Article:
Archive for April 1st, 2019

Managing natural resources – lessons from Norway

April 1, 2019

Mr Øystein Olsen, Governor of Norges Bank (Central Bank of Norway) in this speech outlines :

Norway is a small, open economy, which was transformed by the discovery of oil on our continental shelf almost 50 years ago. Back in 1970, the year after the first discovery, income levels were relatively low compared with other western countries. That picture has changed completely. Today, Norway ranks among the richest countries in the world.

For some countries, natural resource discoveries have been identified as a curse. For Norway, the discovery of oil has been a blessing. We have managed to transform oil and gas resources into real and financial assets. Luck has been supplemented with what I dare to claim is sensible resource management, based on a well-functioning democracy and longstanding and trustworthy institutions.

Key lesson?

Policymakers’ handling of Norway’s newly discovered petroleum wealth got off to a rather bumpy start. During the first 25 years of oil production, Norway experienced two deep recessions. Both downturns were rooted in wildly optimistic income expectations. In the 1970s, public spending surged before oil export revenue started to kick in. Eventually the government had to tighten fiscal policy. In the 1980s, a credit-fuelled consumption boom in the private sector led to necessary cut-backs after the oil price plunge in 1986. The turbulence made clear how vulnerable a small economy is to terms of trade disturbances. Let that part of our history stand as a warning. But lessons were learned, and formed the basis for the framework that was put in place from 1990 and onwards.

During the past 50 years, Norway has experienced how oil prices can change almost overnight in response to international politics, economic disturbances or disruptive technologies. Recently, a new risk factor has emerged. Impacts of global warming are high on the international agenda. Policy measures and shifts in consumption patterns and production methods towards lower emissions will reduce demand for fossil fuels. The change to a more climate-friendly policy may have a considerable impact on petroleum prices.

Looking ahead, Norway must now be prepared for a time when the petroleum industry is no longer expanding, but gradually declining. We will need innovation and growth in other industries to pick up the slack. We have always known that oil and gas activities will be phased out sooner or later. Oil and gas are non-renewable resources. A stricter global climate policy or a green-technological breakthrough may mean that this will occur sooner than foreseen earlier.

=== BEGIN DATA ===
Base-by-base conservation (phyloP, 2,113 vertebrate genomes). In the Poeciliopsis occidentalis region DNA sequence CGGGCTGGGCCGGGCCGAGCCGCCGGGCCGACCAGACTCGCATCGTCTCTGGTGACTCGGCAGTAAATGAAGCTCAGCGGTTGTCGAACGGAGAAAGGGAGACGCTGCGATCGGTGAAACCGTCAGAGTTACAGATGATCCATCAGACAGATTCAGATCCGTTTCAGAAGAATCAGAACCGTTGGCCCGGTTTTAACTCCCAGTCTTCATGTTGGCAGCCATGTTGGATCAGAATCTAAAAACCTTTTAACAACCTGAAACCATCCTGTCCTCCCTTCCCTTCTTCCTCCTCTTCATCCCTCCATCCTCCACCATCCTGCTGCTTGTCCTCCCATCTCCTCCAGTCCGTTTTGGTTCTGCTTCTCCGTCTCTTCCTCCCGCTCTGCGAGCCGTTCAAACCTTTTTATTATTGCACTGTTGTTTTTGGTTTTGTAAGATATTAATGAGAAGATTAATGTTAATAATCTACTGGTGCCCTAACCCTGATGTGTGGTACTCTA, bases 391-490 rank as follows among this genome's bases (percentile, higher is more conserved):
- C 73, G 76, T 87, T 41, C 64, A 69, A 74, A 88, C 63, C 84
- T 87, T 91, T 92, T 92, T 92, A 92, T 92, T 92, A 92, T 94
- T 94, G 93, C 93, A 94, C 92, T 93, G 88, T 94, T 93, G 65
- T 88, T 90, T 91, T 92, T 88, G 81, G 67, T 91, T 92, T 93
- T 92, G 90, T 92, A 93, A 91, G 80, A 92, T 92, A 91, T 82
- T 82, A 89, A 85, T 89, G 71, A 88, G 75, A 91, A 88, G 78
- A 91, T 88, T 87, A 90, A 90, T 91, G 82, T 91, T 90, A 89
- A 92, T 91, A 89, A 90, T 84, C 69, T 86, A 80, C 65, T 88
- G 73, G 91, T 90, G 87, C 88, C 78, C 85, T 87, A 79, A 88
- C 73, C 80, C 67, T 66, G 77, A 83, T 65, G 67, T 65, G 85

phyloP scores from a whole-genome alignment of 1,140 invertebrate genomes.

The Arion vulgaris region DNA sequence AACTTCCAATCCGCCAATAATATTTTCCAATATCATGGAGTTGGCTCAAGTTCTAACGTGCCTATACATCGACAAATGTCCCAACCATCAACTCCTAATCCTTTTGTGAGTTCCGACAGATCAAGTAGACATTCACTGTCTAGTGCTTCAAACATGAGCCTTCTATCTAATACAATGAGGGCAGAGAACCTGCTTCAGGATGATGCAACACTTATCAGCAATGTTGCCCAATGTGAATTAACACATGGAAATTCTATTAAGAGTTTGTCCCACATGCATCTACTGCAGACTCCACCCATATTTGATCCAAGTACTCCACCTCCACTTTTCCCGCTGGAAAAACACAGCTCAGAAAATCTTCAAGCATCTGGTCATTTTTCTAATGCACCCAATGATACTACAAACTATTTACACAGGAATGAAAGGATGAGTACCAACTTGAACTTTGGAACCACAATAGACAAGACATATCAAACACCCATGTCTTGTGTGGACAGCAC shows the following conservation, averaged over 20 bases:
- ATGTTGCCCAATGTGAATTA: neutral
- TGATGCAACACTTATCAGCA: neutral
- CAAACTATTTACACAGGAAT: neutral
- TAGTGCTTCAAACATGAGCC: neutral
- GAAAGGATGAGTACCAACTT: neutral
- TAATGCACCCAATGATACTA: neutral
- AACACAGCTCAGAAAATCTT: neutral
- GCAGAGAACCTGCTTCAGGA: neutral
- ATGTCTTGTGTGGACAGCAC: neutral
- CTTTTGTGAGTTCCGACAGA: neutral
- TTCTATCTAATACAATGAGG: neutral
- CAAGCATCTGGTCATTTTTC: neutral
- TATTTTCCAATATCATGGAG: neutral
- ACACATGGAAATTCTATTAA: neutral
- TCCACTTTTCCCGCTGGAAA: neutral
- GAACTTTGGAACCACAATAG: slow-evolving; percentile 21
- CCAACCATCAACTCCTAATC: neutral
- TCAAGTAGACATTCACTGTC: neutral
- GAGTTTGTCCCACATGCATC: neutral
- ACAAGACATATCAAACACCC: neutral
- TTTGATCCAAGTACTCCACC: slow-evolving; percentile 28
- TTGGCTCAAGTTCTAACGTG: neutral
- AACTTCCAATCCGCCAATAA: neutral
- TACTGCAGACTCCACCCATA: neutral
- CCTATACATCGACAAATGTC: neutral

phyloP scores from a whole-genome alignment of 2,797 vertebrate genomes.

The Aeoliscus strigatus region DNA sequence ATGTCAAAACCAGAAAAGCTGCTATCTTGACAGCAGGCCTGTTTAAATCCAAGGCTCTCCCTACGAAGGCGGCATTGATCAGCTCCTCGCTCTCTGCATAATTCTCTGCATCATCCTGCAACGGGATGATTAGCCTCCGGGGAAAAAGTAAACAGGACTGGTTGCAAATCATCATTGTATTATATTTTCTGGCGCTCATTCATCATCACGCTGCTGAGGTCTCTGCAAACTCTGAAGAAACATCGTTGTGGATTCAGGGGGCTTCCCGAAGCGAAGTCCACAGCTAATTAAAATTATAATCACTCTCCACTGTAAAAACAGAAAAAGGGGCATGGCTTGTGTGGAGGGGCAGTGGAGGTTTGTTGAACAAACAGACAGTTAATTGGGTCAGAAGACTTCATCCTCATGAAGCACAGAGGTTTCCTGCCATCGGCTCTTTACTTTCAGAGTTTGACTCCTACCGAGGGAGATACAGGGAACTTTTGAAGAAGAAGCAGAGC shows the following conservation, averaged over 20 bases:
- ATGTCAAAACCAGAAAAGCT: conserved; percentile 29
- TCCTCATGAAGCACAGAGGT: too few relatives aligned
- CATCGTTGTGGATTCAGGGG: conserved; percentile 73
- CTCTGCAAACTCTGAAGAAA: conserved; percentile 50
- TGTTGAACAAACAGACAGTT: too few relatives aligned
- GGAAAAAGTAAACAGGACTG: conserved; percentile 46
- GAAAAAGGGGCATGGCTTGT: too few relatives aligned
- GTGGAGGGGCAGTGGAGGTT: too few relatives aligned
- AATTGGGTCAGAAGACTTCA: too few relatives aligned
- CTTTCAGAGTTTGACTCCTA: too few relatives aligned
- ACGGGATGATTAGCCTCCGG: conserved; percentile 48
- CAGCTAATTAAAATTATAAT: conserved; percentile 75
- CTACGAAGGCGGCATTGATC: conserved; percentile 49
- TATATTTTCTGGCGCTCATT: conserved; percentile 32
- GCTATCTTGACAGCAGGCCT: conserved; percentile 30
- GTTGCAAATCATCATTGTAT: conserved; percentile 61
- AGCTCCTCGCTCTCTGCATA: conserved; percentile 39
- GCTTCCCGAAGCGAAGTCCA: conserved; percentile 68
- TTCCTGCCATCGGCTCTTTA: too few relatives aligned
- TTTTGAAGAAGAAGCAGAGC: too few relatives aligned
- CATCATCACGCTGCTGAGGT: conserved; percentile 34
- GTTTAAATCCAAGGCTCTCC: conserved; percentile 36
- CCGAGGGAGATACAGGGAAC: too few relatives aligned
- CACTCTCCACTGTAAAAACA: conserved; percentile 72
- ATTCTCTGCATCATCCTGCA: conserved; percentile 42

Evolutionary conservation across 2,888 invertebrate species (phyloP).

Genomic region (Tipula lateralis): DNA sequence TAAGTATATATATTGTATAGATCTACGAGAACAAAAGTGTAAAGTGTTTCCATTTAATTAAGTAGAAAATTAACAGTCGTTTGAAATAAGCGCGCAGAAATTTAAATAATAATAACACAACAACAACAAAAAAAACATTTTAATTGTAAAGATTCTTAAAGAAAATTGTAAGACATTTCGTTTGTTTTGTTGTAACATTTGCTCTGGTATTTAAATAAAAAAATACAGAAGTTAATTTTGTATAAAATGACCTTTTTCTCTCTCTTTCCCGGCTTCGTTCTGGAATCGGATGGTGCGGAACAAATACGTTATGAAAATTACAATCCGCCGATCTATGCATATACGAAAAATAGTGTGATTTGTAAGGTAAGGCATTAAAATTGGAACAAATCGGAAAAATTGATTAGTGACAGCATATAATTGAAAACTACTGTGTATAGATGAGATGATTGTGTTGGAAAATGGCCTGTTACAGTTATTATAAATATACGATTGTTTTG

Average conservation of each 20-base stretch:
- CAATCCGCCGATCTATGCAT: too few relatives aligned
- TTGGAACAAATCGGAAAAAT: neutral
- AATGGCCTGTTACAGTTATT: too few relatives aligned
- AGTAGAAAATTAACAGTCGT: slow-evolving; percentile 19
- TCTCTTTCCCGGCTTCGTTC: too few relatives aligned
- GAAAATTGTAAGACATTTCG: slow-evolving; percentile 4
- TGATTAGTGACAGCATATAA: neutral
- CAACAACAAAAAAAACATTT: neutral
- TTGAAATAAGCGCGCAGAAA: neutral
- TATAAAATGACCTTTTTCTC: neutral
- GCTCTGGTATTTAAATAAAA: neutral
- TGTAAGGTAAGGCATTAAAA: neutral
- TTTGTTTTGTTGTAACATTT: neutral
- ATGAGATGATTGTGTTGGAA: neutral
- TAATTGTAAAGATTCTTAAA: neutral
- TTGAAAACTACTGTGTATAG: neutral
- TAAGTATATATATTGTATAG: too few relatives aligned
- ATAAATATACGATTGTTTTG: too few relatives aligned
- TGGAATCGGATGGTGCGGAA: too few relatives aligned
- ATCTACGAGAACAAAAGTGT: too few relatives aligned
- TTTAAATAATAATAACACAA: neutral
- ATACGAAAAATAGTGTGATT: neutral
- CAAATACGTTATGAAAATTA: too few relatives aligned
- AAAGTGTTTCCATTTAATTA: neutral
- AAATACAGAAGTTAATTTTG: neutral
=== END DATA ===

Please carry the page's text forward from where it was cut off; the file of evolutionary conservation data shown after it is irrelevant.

In contrast to Norway, Mozambique is at the beginning of its gas era. I hope the lessons from Norway can give you some guidance on your way forward.

One main lesson is that depletable natural resources must be viewed as part of a country’s wealth. Revenues from extracting oil and gas is just a transformation of this wealth and should be managed with a long-term prospective.

At the same time, the development of oil and gas reserves can have valuable spillovers to the rest of the economy. Not only demand from the petroleum industry, but also innovations and technological skills developed in the industry can be of great value to other sectors. The productivity gains to the economy can be more long lasting than the petroleum industry itself.

And never forget: The real test of how a petroleum producing country has managed its fortune, will come when the boom in the petroleum industry ends. Oil and gas resources do not last forever. Emphasis should therefore be given to further development of human capital as the primary source of long-term prosperity and wealth.



How to build a public investment bank ….(lessons from India)

April 1, 2019

India has done away with all its public investment banks. Though, scholars in the West think they are still useful.

Profs. Mariana Mazzucato and Laurie Macfarlane of UCL in this piece:

In many countries, patient finance increasingly comes from public investment banks. These can be national institutions, like Germany’s KfW, or multilateral ones such as the European Investment Bank. Because these banks are typically not under pressure to deliver short-term returns, they can provide longer-term financing, place a higher priority on broader social and environmental objectives, and take a different approach to risk and reward than private-sector institutions.